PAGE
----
Bustling cities and a mountain village are the backdrops for three intriguing new thrillers. Cozies they are not.
If awards were given for best book title then Jane Corry’s debut thriller, My Husband’s Wife (Pamela Dorman/Viking), would have a lock on the win. The novel’s plot is as provocative as its title, and the book nicely fits into the psychological suspense genre that’s riding a slipstream of popularity, thanks to the success of “Gone Girl” and “The Girl on the Train.”
Set mostly in London, this twisty-turny tale begins in 2000 and chronicles early days in the marriage of Lily MacDonald, a 26-year-old lawyer, and Ed, her budding-artist husband. Just back from their honeymoon, the couple is already neck-deep in marital difficulties. Tension builds when they offer to babysit for their manipulative 9-year-old neighbor, Carla, who becomes Ed’s muse. But the MacDonalds must sever their relationship with her and her mother after a shocking confrontation. More than a decade will pass before Carla comes back into the MacDonalds’ lives. That’s when this novel’s seemingly unending trove of delicious disasters and deceits meld to reveal what all these characters are hiding.
The vengeful Carla dons the mantle of a homewrecker — she learned how to manipulate men at her mother’s knee — and in Corry’s capable hands, this ubiquitous plot device comes off as fresh and new. Lily, still struggling with the aftereffects of a nightmarish incident from her childhood, must face the truth about her brother’s death, the loathsome reason Ed married her and her love/hate relationship with a man who appears to be stalking her. The addictive “My Husband’s Wife” is populated with messed-up yet sympathetic misfits who remind us that the past can maintain a stranglehold on the future. The ending is weirdly outrageous, but satisfying.
There’s nothing like a good crime story to heat up a long winter’s night, even when the action takes place on the northern coast of Iceland in the middle of winter. That’s where Icelandic author Ragnar Jonasson sets Snowblind (Minotaur), a chiller of a thriller whose style and pace are influenced by Jonasson’s admiration for Agatha Christie. So great is his passion, he has translated 14 of her novels into Icelandic.
“Snowblind” is set in the fishing village of Siglufjordur, closer to the Arctic Circle than to Reykjavik, Iceland’s capital. Its damaged hero is Ari Thor Arason, who leaves the capital to begin his career as a police officer in a snowbound town where, allegedly, crime is nonexistent. But when a famous author is found dead and a young woman is brutally attacked, Ari Thor’s mettle is tested. It’s all the more challenging as Jonasson cloaks Ari Thor in a chokehold of claustrophobia brought on by endless snowstorms and the perpetual darkness of winter near the top of the world. Like Christie, Jonasson serves up a village’s worth of suspects, all of whom may have motives for committing mayhem.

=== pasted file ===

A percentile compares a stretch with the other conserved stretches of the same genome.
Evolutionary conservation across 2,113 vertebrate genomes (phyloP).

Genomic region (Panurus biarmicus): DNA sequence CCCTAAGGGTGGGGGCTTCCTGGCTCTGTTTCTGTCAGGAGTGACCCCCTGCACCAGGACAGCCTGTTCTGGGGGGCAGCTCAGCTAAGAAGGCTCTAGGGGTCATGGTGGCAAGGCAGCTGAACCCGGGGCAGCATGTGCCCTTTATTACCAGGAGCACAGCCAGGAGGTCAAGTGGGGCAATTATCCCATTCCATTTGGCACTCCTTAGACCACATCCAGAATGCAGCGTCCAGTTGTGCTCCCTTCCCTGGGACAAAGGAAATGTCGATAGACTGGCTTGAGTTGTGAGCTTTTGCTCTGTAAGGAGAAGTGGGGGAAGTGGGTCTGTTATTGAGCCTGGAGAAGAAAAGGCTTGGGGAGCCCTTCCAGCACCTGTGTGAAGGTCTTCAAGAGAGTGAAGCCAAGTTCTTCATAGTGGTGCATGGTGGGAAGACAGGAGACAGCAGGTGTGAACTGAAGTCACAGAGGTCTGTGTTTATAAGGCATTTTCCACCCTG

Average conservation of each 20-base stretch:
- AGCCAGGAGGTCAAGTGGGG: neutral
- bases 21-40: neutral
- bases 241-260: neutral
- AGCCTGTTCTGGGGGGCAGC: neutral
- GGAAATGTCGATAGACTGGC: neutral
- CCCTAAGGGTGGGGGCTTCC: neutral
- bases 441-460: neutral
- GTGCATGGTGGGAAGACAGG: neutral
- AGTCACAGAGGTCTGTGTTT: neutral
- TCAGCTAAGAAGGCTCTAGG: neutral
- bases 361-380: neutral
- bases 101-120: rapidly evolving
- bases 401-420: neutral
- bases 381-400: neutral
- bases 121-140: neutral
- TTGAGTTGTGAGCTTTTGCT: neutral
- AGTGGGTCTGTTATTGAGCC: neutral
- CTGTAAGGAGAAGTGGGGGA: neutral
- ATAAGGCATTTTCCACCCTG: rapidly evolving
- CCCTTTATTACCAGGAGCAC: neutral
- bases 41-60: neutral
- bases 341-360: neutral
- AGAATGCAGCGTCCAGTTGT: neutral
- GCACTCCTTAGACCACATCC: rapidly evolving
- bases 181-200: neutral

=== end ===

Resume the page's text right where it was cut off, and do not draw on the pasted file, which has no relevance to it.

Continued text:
It’s an Icelandic tradition to give books as gifts on Christmas Eve and then to spend the night reading. The new year has begun, but it’s never too late to pick up “Snowblind.” It’s good enough to share shelf space with the works of Yrsa Sigurdardottir and Arnaldur Indridason, Iceland’s crime novel royalty.
Jonathan Moore’s The Dark Room (Houghton Mifflin Harcourt) opens after midnight in a California cemetery where a body buried 30 years before is being exhumed. That scene sets the tone for this atmospheric novel that, if it weren’t for the ever-present cellphones, might very well have been written in the 1940s. Moore channels the moody intensity of Raymond Chandler’s crime fiction and saturates “The Dark Room” with the brooding cinematic qualities of the mid-20th century’s black-and-white film noir genre.
Two bizarre plotlines wreathe around each other in “The Dark Room.” In one, San Francisco Mayor Harry Castelli is sent incriminating photos of a woman who looks like Lauren Bacall in “The Big Sleep” accompanied by a note telling him to kill himself. In the other, a young woman’s body is discovered inside the casket of a boy who died decades before. The cases may be connected, and both are in the capable hands of a very intense city homicide detective, Gavin Cain, who appears to have graduated from the central-casting school for investigators whose alumni include Sam Spade and Philip Marlowe. Always present, as Cain and his team look for links between Castelli and the unidentified body in the casket, are the fog-coated, gray-toned days and nights in San Francisco. This brooding story could not be set in sunny weather. “The Dark Room” will prompt readers unfamiliar with Moore to seek out his other works, including “The Poison Artist,” which Stephen King describes as electrifying.
Carol Memmott also reviews books for the Chicago Tribune and the Minneapolis Star Tribune